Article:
It is amazing how when we have the opportunity, we can learn new skills. Your garden sounds fantastic, I hope one day to have a yard where I can plant lots of fruit and vegies. Last year, we moved from an apartment to a ground level apartment with a small courtyard, so we have lots of pots growing herbs and flowers.

Lori said...

I am with you, so ready for warm weather it is time to garden and to see green again outside. I have started painting all sorts of things in my house. My hubby wants it to warm up so I stop redoing the inside of the house! Have fun planning your garden, hopefully it will be spring soon.

Maureen O'Danu said...

I went though the same process. From indifferent at best to knitting, seeing, baking gardening. Thank you for reminding me to work on the garden today

BetsyV said...

I think the key is that our parents/grandparents were obligated to learn and use these skills, because otherwise, they wouldn't have had clothes nor much food nor a home in good repair.

We are blessed to be able to choose to learn to raise some of our own food, make our own clothes, do our own minor household or car repairs.

And good for you. I can't wait to get my garden going either. I can start the seeds anytime, but there's still snow on top of my vegetable plot!

Lisette M said...

I envy you your sunny garden! While I adore my shady yard (I have beautiful mature oaks,walnut, maple and dogwood), the only area that gets decent sun is by the road on the front, not a good place for growing vegetables. I will try to grow more edibles on pots on my patio this year (I always have an herb pot), but I'm weary of the squirrels who are relentless.

snow said...

I think it's terrific that you can do all these things. It is amazing how little you have to buy when you can supplement with the things you grow, and sew. Now if I only had a little more sun in my backyard I would have a permanent garden. I now plant my herbs and tomatoes in little carts that follow the sun when I can catch it :O)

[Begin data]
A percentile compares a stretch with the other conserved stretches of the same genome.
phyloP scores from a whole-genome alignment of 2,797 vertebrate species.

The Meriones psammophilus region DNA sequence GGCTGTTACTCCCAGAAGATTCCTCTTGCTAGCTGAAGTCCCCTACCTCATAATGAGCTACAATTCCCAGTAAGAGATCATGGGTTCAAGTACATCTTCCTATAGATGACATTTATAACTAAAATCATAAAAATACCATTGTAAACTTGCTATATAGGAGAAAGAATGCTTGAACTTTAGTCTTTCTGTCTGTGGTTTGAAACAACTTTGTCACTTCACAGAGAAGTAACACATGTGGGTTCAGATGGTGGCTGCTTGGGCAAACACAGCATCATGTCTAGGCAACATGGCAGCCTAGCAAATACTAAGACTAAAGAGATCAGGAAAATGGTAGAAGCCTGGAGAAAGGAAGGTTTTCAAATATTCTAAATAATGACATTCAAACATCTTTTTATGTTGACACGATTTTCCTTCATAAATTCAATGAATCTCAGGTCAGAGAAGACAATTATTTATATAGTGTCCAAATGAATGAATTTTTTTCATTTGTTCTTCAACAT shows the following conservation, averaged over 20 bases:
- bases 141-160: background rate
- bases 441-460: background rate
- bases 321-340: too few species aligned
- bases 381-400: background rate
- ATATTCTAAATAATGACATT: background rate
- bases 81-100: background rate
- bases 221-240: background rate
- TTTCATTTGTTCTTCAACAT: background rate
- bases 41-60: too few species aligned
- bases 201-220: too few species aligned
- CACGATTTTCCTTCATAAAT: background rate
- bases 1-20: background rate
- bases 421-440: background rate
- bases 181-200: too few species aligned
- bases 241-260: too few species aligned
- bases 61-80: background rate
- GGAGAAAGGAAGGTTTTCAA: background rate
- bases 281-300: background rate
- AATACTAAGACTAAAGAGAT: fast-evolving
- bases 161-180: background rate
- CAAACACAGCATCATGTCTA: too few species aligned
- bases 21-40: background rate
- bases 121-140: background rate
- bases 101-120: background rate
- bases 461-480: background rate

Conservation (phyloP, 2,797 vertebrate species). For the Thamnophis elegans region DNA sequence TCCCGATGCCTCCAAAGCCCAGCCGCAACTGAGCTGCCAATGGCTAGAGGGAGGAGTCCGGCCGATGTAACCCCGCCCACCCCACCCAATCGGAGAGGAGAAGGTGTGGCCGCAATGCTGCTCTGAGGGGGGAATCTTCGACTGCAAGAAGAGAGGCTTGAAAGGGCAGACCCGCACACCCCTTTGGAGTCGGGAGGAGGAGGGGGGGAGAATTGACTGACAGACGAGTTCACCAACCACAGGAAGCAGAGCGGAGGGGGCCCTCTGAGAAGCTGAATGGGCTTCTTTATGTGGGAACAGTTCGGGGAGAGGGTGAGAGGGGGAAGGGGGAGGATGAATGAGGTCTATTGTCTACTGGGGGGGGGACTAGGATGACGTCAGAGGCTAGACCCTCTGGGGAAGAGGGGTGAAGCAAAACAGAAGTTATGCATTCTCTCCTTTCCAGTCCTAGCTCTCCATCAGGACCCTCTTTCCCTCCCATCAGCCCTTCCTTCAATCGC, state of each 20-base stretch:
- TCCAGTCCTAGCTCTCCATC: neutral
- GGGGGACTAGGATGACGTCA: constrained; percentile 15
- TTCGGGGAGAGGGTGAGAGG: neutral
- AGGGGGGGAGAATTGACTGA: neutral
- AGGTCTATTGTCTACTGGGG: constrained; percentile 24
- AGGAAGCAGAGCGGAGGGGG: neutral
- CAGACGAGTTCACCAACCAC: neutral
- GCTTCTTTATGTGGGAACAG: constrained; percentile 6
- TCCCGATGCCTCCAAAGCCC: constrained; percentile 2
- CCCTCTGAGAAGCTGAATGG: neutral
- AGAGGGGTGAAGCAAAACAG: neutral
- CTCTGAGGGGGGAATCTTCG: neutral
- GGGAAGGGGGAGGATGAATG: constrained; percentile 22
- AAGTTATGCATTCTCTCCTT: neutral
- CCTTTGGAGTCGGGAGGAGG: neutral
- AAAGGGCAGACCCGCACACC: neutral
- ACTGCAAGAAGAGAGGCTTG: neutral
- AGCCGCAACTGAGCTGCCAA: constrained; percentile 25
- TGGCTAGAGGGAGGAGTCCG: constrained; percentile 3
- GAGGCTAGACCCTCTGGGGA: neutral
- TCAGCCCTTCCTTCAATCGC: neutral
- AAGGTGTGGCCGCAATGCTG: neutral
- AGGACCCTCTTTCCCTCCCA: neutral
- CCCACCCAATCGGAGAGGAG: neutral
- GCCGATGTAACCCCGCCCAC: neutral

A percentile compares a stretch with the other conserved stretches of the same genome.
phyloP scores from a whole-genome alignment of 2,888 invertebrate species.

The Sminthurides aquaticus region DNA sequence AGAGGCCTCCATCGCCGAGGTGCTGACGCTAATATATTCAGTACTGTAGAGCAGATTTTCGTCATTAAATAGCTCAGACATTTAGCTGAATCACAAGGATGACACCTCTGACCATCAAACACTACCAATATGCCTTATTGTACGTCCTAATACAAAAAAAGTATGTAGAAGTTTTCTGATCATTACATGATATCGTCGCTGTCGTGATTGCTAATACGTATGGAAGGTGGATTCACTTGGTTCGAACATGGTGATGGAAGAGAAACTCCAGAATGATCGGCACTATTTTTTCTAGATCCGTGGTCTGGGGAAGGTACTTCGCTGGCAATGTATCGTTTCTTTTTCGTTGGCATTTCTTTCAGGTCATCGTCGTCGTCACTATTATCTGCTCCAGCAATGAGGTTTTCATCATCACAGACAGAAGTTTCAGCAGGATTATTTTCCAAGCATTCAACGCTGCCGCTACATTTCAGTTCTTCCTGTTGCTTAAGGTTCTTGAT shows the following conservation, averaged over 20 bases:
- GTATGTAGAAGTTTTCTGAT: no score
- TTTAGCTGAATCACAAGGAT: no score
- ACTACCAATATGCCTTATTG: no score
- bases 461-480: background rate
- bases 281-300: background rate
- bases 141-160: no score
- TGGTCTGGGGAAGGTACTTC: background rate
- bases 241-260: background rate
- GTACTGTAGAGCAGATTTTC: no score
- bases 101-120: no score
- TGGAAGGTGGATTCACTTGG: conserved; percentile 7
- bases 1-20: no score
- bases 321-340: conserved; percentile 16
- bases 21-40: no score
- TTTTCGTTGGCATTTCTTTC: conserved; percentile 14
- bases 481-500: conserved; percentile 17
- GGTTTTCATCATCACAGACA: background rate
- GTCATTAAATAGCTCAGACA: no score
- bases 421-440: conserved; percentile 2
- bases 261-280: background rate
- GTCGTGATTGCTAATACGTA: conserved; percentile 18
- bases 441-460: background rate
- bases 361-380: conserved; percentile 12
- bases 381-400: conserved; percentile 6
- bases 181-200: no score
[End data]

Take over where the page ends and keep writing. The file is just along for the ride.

The Slapdash Sewist said...

I am grateful that I have no yard to care for in my condo, but I do hope someday to be able to compost and garden. But for now, I enjoy the luxury of not dealing with it!

Becky said...

Haha, Depression-era skills. I like that. And I find it rather liberating to be able to do these things myself!

Your garden looks like it'll be lovely.

Marie-Christine said...

A thicket of basil is the foundation of any good garden :-).

The stronghold of cigarette companies and their addiction-enhancing products on the food industry has gotten much worse in the past 11 years, and so has our need to control what we put in our mouths. So it's a good time to pick up that particular new skill.

But yes, indeed growing up in a time like the Depression will both give you skills and make you loath to use them. Same deal with my parents and the war. It's good that the second generation is going back to knowing how to curb waste, and do for themselves.

At least you don't seem like such a bitchy seamstress :-). But hey, I swear a lot sometimes too, and it's fine, as long as I'm happy with the end result. The cat will never tell.

SEWN said...

I wish I had some of your gardening skillz. Of course it would help if I had a garden. ;)